The moth orchid (Phalaenopsis) is one of the most common orchids. Its popularity can be traced to the plant's elegant long-lasting flowers and ease of maintenance. The almost 60 species are responsible for the thousands of hybrids available today. In Latin, the word phalaen refers to a moth, opsis to an appearance. It has been said that a cluster of these flowers at dusk resembles a group of fluttering moths. The plant's large rounded petals lie flat, allowing the intricate lip -- with two wispy tails -- to gain attention. Moth orchids have been bred in a multitude of colors and combinations, including lavender, peach, pink, white and yellow as well as with stripes and spots. The plant grows as an epiphyte in the lower canopy, protected from direct sunlight. In the home, the ideal location is a window with eastern or southern exposure and protection from direct sun. Watering intervals depend on the plant's growing medium. The mix should be allowed to dry slightly before the next watering. After the last flower fades, the stem should be cut just above the first node, under where the first flower opened. Often, a second spike will form from this node and develop into a second flush of flowers. Moth orchids "flutter" throughout the Orchid Forest at the Franklin Park Conservatory.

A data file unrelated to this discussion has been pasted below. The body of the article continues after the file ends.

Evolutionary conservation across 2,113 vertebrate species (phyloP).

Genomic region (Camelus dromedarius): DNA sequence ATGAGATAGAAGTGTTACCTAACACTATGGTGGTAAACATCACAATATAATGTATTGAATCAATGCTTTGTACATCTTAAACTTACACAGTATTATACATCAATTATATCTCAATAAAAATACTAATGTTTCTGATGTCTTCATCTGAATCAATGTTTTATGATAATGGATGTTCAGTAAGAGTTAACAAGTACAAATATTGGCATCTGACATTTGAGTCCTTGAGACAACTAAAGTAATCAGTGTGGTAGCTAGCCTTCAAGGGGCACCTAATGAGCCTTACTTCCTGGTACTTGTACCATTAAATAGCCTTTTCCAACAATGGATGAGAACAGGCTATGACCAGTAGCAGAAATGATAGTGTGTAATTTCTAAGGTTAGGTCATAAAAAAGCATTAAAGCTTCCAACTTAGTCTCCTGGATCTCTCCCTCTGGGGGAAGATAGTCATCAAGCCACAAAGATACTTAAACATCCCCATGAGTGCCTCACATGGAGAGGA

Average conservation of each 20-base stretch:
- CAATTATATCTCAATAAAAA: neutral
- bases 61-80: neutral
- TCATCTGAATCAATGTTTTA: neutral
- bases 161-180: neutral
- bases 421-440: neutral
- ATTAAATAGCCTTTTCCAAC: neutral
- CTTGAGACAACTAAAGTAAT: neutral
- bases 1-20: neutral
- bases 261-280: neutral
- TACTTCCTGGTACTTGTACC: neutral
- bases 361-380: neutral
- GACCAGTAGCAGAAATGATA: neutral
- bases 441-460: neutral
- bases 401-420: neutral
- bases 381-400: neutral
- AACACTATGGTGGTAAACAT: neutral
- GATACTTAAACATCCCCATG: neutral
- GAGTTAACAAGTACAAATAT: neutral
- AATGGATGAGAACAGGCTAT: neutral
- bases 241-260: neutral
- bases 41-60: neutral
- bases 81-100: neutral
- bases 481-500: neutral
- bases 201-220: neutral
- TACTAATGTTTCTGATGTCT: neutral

-- Dave Brigner Franklin Park Conservatory